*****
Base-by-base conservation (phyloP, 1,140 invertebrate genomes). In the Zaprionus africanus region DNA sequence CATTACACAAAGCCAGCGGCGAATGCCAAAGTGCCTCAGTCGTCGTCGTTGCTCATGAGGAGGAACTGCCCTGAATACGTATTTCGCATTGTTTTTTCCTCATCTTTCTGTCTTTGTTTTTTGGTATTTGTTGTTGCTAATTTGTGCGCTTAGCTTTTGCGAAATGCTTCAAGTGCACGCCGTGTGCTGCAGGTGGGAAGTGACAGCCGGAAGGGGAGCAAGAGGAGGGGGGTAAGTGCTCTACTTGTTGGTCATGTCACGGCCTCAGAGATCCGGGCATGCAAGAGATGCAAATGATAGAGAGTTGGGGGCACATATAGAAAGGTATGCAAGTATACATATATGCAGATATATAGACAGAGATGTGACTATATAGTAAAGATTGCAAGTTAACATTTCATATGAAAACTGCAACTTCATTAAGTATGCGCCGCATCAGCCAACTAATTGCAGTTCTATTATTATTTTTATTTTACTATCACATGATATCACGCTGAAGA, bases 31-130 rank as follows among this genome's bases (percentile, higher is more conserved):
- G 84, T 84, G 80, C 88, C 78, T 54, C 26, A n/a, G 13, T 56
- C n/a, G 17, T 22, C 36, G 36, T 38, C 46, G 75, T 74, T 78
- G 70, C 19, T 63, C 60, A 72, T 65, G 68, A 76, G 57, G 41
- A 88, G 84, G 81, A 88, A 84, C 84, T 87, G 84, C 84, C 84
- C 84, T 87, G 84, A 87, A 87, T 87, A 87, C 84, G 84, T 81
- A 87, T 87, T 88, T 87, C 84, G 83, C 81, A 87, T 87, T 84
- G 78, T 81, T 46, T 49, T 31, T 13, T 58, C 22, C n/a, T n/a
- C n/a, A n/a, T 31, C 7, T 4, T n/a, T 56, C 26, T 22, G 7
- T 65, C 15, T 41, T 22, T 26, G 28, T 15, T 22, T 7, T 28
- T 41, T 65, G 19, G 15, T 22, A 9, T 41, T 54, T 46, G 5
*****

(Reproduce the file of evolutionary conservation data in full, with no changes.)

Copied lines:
Base-by-base conservation (phyloP, 1,140 invertebrate genomes). In the Zaprionus africanus region DNA sequence CATTACACAAAGCCAGCGGCGAATGCCAAAGTGCCTCAGTCGTCGTCGTTGCTCATGAGGAGGAACTGCCCTGAATACGTATTTCGCATTGTTTTTTCCTCATCTTTCTGTCTTTGTTTTTTGGTATTTGTTGTTGCTAATTTGTGCGCTTAGCTTTTGCGAAATGCTTCAAGTGCACGCCGTGTGCTGCAGGTGGGAAGTGACAGCCGGAAGGGGAGCAAGAGGAGGGGGGTAAGTGCTCTACTTGTTGGTCATGTCACGGCCTCAGAGATCCGGGCATGCAAGAGATGCAAATGATAGAGAGTTGGGGGCACATATAGAAAGGTATGCAAGTATACATATATGCAGATATATAGACAGAGATGTGACTATATAGTAAAGATTGCAAGTTAACATTTCATATGAAAACTGCAACTTCATTAAGTATGCGCCGCATCAGCCAACTAATTGCAGTTCTATTATTATTTTTATTTTACTATCACATGATATCACGCTGAAGA, bases 31-130 rank as follows among this genome's bases (percentile, higher is more conserved):
- G 84, T 84, G 80, C 88, C 78, T 54, C 26, A n/a, G 13, T 56
- C n/a, G 17, T 22, C 36, G 36, T 38, C 46, G 75, T 74, T 78
- G 70, C 19, T 63, C 60, A 72, T 65, G 68, A 76, G 57, G 41
- A 88, G 84, G 81, A 88, A 84, C 84, T 87, G 84, C 84, C 84
- C 84, T 87, G 84, A 87, A 87, T 87, A 87, C 84, G 84, T 81
- A 87, T 87, T 88, T 87, C 84, G 83, C 81, A 87, T 87, T 84
- G 78, T 81, T 46, T 49, T 31, T 13, T 58, C 22, C n/a, T n/a
- C n/a, A n/a, T 31, C 7, T 4, T n/a, T 56, C 26, T 22, G 7
- T 65, C 15, T 41, T 22, T 26, G 28, T 15, T 22, T 7, T 28
- T 41, T 65, G 19, G 15, T 22, A 9, T 41, T 54, T 46, G 5